Cartooning school opens doors in White River Jct.
Looking to become a part of the only two-year cartooning program in America? You're going to need rent money for "dorm-like apartments" in White River Junction, Vt., a two-page comic about yourself, a snowman, a piece of fruit and a check for $28,000 made out to the Center for Cartoon Studies for tuition.
The Center for Cartoon Studies held a major fundraising event at the Hotel Coolidge in White River Junction Thursday night. The $100-per-head formal affair packed the lobby with Upper Valley residents eager to see the dream of a two-year, graphic novel-focused institution come to fruition.
Donors are "just kind of coming out of the woodwork ... cartoonists from all over the country are helping out," said Michelle Ollie, the managing director and chief operating officer of the fledgling center. Some of the most noteworthy and generous contributors have been late Peanuts creator Charles Schultz's wife Jean and Teenage Mutant Ninja Turtles co-founder Peter Laird.
CCS plans to begin classes in White River Junction next fall, with the help of a $30,000 grant from the state of Vermont. Various arts organizations have also made significant contributions that have helped the Center for Cartoon Studies remodel the Colodny building in White River Junction into a facility suitable for a school, and acquire a graphic-novel library.
The Center for Cartoon Studies hopes to prepare its students for careers as producers, writers and illustrators of graphic novels.
"Knowing the market is critical," said Ollie, and she expressed her hope that the CCS's close association with the graphic-novel industry will help the schools' students to success.
The Center has already hired its core faculty members, too. Although the teaching ability of applicants played an important factor in their hiring, Ollie made the point that the CCS was "not looking for degrees but for success" in the graphic-novel industry.
The school has been actively recruiting students since the summer. Immensely talented artists are pursued less than students who are gifted storytellers. In fact, less-than-superb artistic ability is not a problem in the admissions process. Ollie said the school hoped for a class of about 20 students, but refused to disclose the number of applicants up to the present.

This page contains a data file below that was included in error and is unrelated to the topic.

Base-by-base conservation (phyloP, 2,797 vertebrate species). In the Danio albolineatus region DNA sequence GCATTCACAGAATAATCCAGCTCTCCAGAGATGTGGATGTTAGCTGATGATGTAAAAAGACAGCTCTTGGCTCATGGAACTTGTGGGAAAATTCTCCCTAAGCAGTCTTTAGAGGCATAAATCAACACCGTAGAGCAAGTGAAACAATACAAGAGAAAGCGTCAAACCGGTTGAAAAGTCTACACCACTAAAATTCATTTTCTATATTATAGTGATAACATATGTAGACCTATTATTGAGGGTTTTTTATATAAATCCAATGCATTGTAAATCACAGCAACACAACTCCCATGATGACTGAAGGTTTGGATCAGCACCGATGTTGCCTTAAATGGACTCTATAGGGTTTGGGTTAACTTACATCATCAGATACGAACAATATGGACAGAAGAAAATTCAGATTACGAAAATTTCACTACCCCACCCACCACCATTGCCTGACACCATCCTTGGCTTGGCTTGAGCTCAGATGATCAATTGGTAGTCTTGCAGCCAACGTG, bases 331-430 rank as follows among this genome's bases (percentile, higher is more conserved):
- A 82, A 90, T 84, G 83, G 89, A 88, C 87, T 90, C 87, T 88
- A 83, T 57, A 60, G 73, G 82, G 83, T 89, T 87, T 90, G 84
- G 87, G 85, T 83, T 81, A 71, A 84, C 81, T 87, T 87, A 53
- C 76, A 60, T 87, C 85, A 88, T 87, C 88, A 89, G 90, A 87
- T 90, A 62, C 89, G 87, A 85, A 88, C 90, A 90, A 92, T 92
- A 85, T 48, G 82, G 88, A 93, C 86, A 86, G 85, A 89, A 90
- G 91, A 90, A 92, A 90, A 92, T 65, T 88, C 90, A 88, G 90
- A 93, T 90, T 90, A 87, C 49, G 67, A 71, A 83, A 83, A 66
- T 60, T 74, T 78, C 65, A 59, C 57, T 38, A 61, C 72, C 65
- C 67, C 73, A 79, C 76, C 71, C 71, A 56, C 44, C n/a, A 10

The curriculum will not force students to take classes on any subjects other than comic books.
"The focused two-year track and program seemed to be appropriate," said Ollie. Various guest lecturers from the graphic novel industry, including publishers, writers and illustrators, will be brought in as guest speakers to help familiarize the students with the field.
At Thursday night's event, Art Spiegelman, Pulitzer Prize-winning creator of "Maus: A Survivor's Tale," regarded as the finest graphic novel ever written, spoke and signed copies of his newest book, "In the Shadow of No Towers," while an adoring crowd looked on.
Although the school has a clearly focused curriculum laid out and faculty hired, Vermont has not in any way accredited the Center for Cartoon Studies, nor can the Center offer a degree to its incoming students.
The Center for Cartoon Studies does, however, have some semblance of legitimacy. The School of Visual Arts in New York City, an accredited institution offering both undergraduate and graduate degrees, has agreed to partner with CCS, with SVA planning to accept CCS credits should students wish to continue their education after completing the Center for Cartoon Studies' intensive comic book program.